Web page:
11th Circuit Rejects Overbroad EEOC Subpoena Against Cruise Ship
Although the EEOC’s subpoena authority is broad, a recent 11th Circuit Court of Appeals case shows that it has limits.
In EEOC v. Royal Caribbean Cruises, Ltd., the 11th Circuit affirmed the lower court’s holding that an EEOC subpoena was overbroad and unenforceable. The case began when a single employee from the cruise ship filed a charge of alleged disability discrimination with the EEOC. The employer defended its decision not to re-hire the employee by arguing that it could not employ the employee due to standards developed by the Bahamas Maritime Authority (BMA). After the charge was filed, the EEOC issued an administrative subpoena that requested the employer to produce the following information:
- A list of all employees who were discharged or whose contracts were not renewed due to a medical reason since August of 2009;
- For each employee identified in response to request number 1, the employee’s name, citizenship, employment contract, position title, reason for and date of discharge, a copy of the separation notice and the last known contact information for each individual;
- For each employee listed in response to request number 1, the employee’s employment application and related correspondence, interview notes, the identity of the person who hired the employee, how the employee obtained the position (e.g., online, in person, recruiter), the location where the employee was interviewed, and the identity and location of the person who made the final hiring decision;
- A list of all persons who applied for a position but were not hired within the relevant period due to a medical reason; and
- For each employee listed in response to request number 4, the employee’s citizenship, employment application and related correspondence, interview notes, the identity of the person who hired the employee, how the employee obtained the position (e.g., online, in person, recruiter), the location where the employee was interviewed, and the identity and location of the person who made the final hiring decision.
The district court refused to enforce the subpoena on the grounds that the information sought was not relevant to the underlying charge of discrimination, and the EEOC appealed.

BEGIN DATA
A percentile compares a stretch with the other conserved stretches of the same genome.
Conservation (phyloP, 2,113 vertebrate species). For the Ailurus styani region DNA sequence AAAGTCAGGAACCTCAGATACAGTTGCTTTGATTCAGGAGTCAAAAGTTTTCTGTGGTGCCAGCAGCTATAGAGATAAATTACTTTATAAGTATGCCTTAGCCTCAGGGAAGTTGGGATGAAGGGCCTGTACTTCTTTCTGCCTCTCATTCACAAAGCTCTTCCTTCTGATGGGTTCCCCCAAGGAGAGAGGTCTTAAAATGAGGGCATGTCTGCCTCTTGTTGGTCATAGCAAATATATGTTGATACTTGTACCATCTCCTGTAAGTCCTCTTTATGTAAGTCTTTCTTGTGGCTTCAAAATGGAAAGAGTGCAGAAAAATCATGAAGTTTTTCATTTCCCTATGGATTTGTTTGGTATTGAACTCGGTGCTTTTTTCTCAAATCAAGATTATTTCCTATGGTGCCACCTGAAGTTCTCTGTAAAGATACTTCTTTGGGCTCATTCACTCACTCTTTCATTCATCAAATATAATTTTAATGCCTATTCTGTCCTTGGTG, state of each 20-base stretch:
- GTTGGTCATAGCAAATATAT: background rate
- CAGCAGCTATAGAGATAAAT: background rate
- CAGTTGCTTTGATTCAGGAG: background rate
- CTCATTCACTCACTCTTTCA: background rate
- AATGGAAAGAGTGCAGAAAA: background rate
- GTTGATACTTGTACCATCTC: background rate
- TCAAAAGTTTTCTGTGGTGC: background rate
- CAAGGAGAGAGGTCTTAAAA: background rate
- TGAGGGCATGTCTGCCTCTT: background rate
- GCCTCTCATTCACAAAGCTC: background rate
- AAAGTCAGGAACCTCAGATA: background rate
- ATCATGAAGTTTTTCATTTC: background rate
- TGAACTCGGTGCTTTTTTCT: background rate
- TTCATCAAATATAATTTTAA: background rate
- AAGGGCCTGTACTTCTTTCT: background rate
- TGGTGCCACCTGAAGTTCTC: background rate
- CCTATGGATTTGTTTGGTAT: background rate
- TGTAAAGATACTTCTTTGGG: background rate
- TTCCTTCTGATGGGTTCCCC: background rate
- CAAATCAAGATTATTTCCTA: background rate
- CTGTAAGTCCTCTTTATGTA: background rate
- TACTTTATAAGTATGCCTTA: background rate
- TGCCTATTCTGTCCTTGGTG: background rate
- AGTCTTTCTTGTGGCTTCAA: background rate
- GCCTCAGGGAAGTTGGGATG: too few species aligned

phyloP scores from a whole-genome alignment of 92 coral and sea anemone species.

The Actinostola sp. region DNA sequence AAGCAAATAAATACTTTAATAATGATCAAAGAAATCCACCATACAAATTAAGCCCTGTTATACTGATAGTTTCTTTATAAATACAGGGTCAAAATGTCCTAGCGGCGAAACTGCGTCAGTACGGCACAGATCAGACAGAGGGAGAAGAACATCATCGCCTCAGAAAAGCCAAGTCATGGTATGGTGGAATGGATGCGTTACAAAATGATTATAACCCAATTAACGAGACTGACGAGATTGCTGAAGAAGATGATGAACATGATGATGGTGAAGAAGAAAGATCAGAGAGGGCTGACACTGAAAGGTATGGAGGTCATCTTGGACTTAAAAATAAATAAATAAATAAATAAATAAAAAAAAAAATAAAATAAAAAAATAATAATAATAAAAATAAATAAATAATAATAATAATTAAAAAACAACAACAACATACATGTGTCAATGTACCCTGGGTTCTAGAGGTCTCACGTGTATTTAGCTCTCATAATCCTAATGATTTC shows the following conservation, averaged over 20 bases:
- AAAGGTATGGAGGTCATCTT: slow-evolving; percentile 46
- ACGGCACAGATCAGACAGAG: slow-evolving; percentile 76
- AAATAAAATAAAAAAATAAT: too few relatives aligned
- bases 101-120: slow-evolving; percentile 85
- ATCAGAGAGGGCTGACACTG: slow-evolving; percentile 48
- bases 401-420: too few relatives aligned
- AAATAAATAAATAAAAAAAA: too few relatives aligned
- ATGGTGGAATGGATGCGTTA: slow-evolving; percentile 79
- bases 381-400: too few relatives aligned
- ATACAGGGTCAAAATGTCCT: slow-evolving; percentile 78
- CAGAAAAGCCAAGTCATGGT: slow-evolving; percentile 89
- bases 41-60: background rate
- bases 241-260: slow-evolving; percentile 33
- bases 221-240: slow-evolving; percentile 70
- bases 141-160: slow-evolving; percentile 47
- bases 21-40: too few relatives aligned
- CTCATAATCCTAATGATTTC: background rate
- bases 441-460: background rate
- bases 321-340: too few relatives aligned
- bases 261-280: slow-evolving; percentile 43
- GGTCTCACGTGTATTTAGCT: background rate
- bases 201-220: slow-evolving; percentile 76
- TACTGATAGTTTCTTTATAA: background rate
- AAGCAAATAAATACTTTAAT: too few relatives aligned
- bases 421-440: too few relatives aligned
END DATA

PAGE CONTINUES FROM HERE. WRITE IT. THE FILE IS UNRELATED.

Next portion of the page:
The 11th Circuit explained that when investigating a charge of discrimination, the EEOC is entitled to subpoena information that “is relevant to the charge under investigation.” 42 U.S.C. § 2000e-8(a). Although courts have interpreted relevancy broadly in this context, it is not limitless.
The 11th Circuit held that it was not clear “why company-wide data regarding employees and applicants around the world with any medical condition, including conditions not specifically covered by the BMA medical standards or similar to [the employee’s medical condition], would shed light on [the employee’s] individual charge . . . .” The court noted that because the employer admitted terminating the employee due to his medical condition, as required by BMA standards, there was no need for statistical data to determine whether the employer’s reason for the termination was a pretext for discrimination – that issue was settled. The court further explained that it would be unduly burdensome for the company to comply with the subpoena given its company-wide scope and the extensive requests for supporting documentation. As a result, the 11th Circuit affirmed the lower court’s refusal to enforce the subpoena.
Takeaway: The EEOC’s subpoena power is broad, but not unlimited. If information sought by an EEOC subpoena is not relevant to the underlying charge of discrimination, there may be a basis for an employer to oppose the subpoena. But employers need to act quickly when they receive an EEOC subpoena because EEOC regulations only give employers a limited period of five days to object to a subpoena.